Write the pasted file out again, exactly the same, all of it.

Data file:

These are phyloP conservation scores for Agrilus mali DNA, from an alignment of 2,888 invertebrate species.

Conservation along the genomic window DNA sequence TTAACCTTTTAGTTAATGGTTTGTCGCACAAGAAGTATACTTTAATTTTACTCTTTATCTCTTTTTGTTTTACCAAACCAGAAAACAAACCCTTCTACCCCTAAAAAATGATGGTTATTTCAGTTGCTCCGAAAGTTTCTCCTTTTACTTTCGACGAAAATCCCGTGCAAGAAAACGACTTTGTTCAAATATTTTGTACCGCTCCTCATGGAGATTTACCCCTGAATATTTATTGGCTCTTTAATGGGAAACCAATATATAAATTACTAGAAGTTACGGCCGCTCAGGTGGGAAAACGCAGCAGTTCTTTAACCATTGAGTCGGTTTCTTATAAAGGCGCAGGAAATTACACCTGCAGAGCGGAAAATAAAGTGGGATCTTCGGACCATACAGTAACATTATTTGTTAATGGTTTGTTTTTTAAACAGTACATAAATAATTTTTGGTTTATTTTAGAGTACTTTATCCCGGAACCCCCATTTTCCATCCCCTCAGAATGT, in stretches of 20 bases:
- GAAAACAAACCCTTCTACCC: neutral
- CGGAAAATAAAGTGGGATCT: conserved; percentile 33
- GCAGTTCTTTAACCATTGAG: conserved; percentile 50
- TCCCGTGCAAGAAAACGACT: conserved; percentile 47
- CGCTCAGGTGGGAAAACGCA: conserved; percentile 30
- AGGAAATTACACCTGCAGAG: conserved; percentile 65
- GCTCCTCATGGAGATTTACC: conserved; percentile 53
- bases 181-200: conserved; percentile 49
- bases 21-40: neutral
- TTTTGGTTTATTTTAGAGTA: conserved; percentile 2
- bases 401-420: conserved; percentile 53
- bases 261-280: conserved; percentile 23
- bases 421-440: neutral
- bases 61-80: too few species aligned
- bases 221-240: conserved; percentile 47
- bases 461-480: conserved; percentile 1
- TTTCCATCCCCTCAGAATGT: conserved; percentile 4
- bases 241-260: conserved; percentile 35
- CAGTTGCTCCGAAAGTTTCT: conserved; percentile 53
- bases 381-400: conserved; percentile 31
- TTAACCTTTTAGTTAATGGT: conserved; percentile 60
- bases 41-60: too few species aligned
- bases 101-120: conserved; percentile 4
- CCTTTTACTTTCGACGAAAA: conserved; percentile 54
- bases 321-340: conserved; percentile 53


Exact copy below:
These are phyloP conservation scores for Agrilus mali DNA, from an alignment of 2,888 invertebrate species.

Conservation along the genomic window DNA sequence TTAACCTTTTAGTTAATGGTTTGTCGCACAAGAAGTATACTTTAATTTTACTCTTTATCTCTTTTTGTTTTACCAAACCAGAAAACAAACCCTTCTACCCCTAAAAAATGATGGTTATTTCAGTTGCTCCGAAAGTTTCTCCTTTTACTTTCGACGAAAATCCCGTGCAAGAAAACGACTTTGTTCAAATATTTTGTACCGCTCCTCATGGAGATTTACCCCTGAATATTTATTGGCTCTTTAATGGGAAACCAATATATAAATTACTAGAAGTTACGGCCGCTCAGGTGGGAAAACGCAGCAGTTCTTTAACCATTGAGTCGGTTTCTTATAAAGGCGCAGGAAATTACACCTGCAGAGCGGAAAATAAAGTGGGATCTTCGGACCATACAGTAACATTATTTGTTAATGGTTTGTTTTTTAAACAGTACATAAATAATTTTTGGTTTATTTTAGAGTACTTTATCCCGGAACCCCCATTTTCCATCCCCTCAGAATGT, in stretches of 20 bases:
- GAAAACAAACCCTTCTACCC: neutral
- CGGAAAATAAAGTGGGATCT: conserved; percentile 33
- GCAGTTCTTTAACCATTGAG: conserved; percentile 50
- TCCCGTGCAAGAAAACGACT: conserved; percentile 47
- CGCTCAGGTGGGAAAACGCA: conserved; percentile 30
- AGGAAATTACACCTGCAGAG: conserved; percentile 65
- GCTCCTCATGGAGATTTACC: conserved; percentile 53
- bases 181-200: conserved; percentile 49
- bases 21-40: neutral
- TTTTGGTTTATTTTAGAGTA: conserved; percentile 2
- bases 401-420: conserved; percentile 53
- bases 261-280: conserved; percentile 23
- bases 421-440: neutral
- bases 61-80: too few species aligned
- bases 221-240: conserved; percentile 47
- bases 461-480: conserved; percentile 1
- TTTCCATCCCCTCAGAATGT: conserved; percentile 4
- bases 241-260: conserved; percentile 35
- CAGTTGCTCCGAAAGTTTCT: conserved; percentile 53
- bases 381-400: conserved; percentile 31
- TTAACCTTTTAGTTAATGGT: conserved; percentile 60
- bases 41-60: too few species aligned
- bases 101-120: conserved; percentile 4
- CCTTTTACTTTCGACGAAAA: conserved; percentile 54
- bases 321-340: conserved; percentile 53